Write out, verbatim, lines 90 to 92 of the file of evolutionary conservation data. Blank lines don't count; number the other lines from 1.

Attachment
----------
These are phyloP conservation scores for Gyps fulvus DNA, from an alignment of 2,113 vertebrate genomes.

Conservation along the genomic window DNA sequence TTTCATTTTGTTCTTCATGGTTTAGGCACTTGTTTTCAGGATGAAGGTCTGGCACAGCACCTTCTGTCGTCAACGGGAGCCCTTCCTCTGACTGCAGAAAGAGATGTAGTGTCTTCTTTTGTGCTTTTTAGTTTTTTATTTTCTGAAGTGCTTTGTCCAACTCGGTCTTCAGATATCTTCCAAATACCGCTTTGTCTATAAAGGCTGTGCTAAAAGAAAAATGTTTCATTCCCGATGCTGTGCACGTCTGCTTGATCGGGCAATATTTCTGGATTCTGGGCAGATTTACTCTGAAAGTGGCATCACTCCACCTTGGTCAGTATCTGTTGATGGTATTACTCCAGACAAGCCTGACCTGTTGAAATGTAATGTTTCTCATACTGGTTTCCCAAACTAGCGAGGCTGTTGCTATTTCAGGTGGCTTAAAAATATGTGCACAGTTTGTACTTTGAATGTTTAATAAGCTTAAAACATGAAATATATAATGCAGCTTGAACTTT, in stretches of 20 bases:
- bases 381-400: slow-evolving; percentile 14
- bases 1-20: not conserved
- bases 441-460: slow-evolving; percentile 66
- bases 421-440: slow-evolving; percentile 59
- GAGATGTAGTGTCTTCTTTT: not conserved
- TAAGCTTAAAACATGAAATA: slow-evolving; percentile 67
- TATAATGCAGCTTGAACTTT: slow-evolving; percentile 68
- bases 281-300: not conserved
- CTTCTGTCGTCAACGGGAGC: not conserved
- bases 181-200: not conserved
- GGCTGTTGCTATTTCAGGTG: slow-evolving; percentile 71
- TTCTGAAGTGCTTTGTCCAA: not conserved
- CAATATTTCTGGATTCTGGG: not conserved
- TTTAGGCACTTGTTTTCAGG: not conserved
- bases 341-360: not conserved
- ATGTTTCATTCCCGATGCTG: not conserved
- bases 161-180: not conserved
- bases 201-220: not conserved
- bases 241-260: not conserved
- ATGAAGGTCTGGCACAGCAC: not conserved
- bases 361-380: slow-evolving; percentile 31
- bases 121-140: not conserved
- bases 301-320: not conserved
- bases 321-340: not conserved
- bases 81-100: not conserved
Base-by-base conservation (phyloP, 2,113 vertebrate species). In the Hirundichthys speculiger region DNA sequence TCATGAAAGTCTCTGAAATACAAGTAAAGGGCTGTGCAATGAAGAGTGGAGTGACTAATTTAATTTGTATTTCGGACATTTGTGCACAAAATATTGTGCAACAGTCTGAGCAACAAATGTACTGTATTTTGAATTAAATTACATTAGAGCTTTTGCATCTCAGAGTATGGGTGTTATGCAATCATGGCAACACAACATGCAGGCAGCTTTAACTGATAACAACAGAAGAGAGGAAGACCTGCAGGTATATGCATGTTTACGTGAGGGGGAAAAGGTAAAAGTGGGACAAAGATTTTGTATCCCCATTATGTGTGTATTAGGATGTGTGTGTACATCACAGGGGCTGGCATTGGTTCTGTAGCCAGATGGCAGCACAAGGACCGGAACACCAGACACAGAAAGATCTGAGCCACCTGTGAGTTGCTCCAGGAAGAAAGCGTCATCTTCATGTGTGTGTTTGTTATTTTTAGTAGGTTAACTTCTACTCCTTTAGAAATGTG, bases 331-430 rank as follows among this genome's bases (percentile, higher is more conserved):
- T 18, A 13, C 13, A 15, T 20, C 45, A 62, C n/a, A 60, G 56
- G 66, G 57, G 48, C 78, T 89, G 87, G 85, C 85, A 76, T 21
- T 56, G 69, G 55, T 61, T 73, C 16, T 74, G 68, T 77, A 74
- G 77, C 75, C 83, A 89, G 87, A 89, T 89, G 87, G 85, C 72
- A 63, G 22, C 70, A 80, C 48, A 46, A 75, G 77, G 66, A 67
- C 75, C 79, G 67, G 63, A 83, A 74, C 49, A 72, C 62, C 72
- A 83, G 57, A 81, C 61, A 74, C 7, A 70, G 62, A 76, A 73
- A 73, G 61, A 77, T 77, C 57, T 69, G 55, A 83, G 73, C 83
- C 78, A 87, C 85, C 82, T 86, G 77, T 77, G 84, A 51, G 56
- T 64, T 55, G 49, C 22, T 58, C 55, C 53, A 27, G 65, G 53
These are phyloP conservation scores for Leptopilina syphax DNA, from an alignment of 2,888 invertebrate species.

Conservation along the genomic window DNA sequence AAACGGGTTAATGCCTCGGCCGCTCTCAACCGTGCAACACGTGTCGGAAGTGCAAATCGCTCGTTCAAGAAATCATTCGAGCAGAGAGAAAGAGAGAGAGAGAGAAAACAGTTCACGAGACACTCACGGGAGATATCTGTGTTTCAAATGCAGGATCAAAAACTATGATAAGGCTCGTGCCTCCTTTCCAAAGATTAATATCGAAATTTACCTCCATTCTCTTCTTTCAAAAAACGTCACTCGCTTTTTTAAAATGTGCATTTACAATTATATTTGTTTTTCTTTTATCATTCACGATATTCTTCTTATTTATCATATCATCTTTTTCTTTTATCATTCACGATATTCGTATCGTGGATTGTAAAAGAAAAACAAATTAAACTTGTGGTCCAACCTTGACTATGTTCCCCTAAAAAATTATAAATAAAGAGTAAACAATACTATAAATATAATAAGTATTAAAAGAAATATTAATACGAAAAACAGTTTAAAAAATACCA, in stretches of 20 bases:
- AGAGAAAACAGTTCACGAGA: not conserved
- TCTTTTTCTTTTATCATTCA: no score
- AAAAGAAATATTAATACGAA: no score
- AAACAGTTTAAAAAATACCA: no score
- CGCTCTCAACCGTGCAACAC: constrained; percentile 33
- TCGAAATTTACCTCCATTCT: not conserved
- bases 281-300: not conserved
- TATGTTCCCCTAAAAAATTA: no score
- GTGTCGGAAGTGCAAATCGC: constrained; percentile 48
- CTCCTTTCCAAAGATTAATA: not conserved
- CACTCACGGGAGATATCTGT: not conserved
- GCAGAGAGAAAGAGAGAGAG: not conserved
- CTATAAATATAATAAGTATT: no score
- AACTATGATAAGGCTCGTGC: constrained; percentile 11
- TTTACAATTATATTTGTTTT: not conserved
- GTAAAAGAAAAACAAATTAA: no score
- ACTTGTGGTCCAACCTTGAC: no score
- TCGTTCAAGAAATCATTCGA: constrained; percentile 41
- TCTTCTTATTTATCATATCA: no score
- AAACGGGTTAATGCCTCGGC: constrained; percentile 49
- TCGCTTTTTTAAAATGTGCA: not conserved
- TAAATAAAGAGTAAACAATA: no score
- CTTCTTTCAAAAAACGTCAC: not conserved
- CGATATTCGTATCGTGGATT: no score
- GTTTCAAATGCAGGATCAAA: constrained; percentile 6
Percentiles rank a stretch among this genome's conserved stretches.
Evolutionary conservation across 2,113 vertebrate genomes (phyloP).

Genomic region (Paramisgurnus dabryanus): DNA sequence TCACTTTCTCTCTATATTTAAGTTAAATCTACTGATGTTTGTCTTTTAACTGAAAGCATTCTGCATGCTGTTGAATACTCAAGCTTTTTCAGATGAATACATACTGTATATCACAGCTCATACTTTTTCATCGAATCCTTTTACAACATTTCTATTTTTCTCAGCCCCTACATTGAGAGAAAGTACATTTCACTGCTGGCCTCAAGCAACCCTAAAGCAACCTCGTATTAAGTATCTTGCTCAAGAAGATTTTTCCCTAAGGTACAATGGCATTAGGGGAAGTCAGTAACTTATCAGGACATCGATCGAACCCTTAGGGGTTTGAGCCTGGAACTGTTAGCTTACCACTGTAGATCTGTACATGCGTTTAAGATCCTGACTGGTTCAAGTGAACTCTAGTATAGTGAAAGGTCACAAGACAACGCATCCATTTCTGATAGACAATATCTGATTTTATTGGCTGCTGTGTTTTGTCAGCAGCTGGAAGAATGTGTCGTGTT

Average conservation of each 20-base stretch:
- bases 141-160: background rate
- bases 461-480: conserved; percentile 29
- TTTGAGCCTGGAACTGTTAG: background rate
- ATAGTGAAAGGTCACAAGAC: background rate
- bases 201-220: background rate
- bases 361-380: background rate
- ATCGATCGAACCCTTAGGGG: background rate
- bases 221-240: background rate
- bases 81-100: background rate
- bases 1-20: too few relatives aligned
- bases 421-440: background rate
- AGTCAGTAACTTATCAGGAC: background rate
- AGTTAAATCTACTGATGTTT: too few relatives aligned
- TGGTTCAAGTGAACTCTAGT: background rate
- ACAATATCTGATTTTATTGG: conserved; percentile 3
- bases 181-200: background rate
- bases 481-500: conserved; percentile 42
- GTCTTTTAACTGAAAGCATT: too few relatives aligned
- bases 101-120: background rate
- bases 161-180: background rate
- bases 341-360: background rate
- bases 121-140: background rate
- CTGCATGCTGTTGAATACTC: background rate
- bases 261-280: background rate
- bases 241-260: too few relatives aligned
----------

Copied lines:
- bases 341-360: background rate
- bases 121-140: background rate
- CTGCATGCTGTTGAATACTC: background rate